In a Nov. 22 email he writes: "So why wind down High Road now? One major reason: a lack of adequate funding. Although generous funders (Norm and Barbara Tanner and the Rockefeller Brothers Fund) helped get us off the ground initially with seed funding, and although others have stepped up with funding to keep us operating, it simply hasn't been enough. Far too often during the past three years, we didn't know if we would make it through to the next month, even when I was uncompensated much of the time.
"I will work to start a major new national political party, which will advocate for, among other things, the fulfillment of High Road's mission. Beyond that, I'm not sure what the future holds for me. But whatever I end up doing, I hope to continue the quest in some way -- and hope that we will all stay in touch and that each of us will work in our own ways to bring greater peace and compassion to our world."
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These days, even successful nonprofits struggle to exist as donations from corporate and individual benefactors dry up. Coming of age during the recession, High Road for Human Rights never seemed to gain the traction it needed to be on par with organizations like Amnesty International, despite having been set up to sponsor team networks across the country and having an advisory board that name-dropped progressive celebrities such as Ed Asner, Harry Bellafonte and Yoko Ono. Most of the recent media coverage of the organization was done by Utah outlets.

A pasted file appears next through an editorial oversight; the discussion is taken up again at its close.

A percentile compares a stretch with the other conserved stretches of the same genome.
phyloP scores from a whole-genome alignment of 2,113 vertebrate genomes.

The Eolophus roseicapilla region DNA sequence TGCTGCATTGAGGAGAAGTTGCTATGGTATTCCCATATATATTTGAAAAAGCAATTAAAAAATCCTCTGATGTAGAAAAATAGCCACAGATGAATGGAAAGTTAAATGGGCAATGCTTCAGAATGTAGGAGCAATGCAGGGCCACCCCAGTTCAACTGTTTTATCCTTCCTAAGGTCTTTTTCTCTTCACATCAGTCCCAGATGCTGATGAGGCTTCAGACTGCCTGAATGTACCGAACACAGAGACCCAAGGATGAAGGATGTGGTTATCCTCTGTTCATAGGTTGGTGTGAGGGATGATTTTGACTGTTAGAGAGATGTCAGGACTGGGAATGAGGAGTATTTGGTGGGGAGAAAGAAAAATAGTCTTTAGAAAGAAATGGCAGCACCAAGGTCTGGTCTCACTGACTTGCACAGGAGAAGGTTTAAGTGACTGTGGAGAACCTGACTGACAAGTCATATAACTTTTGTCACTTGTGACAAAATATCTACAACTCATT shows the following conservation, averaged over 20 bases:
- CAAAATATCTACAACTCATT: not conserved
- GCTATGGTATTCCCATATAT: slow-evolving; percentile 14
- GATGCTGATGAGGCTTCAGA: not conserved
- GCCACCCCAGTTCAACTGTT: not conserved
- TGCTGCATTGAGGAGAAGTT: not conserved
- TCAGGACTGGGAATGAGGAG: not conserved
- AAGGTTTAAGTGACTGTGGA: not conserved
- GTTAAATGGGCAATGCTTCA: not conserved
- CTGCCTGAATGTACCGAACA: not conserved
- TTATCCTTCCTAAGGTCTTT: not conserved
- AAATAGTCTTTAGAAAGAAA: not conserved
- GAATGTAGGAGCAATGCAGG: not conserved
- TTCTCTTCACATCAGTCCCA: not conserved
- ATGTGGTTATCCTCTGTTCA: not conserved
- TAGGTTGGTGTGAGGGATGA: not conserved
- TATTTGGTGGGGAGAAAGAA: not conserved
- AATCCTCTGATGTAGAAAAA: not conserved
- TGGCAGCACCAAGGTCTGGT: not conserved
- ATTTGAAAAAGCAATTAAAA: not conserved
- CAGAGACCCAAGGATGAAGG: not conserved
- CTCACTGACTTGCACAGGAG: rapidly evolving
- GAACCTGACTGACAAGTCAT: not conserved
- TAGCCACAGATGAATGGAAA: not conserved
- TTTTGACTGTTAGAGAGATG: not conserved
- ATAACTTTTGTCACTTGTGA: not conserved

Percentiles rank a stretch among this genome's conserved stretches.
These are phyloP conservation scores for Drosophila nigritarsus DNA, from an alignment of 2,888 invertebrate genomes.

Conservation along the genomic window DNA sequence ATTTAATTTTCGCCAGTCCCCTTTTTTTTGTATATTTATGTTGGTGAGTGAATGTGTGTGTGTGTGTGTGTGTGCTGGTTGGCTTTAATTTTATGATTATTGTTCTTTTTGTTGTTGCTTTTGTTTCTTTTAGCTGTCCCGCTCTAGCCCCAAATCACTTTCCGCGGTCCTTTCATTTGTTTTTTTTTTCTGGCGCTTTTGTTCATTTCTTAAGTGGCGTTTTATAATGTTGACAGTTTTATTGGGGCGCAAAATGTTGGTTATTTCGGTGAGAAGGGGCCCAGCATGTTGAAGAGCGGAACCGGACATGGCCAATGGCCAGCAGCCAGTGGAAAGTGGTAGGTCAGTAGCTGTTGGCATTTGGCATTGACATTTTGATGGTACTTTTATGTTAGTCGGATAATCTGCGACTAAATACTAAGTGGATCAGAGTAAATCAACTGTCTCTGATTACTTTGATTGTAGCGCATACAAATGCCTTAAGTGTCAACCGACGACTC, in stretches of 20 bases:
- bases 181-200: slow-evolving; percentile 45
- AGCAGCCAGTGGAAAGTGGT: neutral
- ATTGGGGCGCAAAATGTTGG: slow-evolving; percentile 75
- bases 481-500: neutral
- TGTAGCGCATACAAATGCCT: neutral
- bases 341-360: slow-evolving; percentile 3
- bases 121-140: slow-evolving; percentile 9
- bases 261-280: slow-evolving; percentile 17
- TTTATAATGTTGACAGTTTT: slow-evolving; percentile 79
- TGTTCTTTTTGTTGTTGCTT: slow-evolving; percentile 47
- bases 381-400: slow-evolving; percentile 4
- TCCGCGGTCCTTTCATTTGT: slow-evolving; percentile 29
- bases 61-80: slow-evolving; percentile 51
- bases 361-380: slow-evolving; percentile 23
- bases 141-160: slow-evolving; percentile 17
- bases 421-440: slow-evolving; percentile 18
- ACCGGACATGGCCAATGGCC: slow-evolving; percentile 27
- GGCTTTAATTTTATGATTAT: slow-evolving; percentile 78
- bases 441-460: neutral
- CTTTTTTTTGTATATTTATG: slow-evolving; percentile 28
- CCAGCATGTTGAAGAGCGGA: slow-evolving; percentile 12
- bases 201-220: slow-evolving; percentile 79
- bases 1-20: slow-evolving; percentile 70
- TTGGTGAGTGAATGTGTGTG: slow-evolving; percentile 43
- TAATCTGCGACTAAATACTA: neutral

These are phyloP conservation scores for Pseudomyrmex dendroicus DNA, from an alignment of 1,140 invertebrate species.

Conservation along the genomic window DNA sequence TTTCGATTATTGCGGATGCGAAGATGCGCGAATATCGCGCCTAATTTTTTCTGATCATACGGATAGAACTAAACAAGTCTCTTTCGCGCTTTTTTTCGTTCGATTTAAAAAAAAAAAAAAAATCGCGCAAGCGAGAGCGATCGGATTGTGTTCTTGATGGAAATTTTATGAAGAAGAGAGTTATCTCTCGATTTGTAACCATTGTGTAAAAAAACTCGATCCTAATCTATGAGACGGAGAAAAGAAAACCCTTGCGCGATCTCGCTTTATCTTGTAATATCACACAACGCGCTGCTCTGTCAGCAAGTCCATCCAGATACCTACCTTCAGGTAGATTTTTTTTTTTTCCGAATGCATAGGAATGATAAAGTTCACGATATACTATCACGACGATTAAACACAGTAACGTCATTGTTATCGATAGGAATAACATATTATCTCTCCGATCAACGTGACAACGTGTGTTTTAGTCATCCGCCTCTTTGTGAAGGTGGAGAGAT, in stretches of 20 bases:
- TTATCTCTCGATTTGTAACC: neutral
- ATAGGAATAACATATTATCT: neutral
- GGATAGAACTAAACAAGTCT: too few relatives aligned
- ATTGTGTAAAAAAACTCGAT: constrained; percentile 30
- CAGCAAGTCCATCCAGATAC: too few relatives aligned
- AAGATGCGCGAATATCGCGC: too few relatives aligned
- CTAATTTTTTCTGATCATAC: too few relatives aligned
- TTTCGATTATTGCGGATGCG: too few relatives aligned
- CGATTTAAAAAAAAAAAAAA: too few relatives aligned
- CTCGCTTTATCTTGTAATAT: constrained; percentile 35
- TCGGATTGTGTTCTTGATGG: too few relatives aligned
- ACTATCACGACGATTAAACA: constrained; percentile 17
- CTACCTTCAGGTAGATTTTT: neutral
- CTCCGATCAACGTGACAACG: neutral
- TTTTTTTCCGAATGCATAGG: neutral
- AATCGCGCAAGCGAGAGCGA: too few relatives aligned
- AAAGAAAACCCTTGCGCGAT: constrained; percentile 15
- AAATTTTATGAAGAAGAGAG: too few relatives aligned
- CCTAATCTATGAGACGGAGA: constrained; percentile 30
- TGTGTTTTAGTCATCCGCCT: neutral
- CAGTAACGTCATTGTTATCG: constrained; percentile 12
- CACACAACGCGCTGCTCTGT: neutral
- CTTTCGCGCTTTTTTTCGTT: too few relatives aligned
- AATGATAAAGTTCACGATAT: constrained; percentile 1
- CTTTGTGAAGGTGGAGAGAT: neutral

In bumping into Anderson on the street not too long ago, he told the person I was with -- a University of Utah hospital employee -- that he was disappointed with Obamacare and that a revolution was needed to get people the affordable health care they should have. This was just "Hi, how are you?" idle chatter at a stoplight.
What becomes of people who care so much they are incapable of small talk? Calls to Anderson have not yet been returned. We'll have to stay tuned.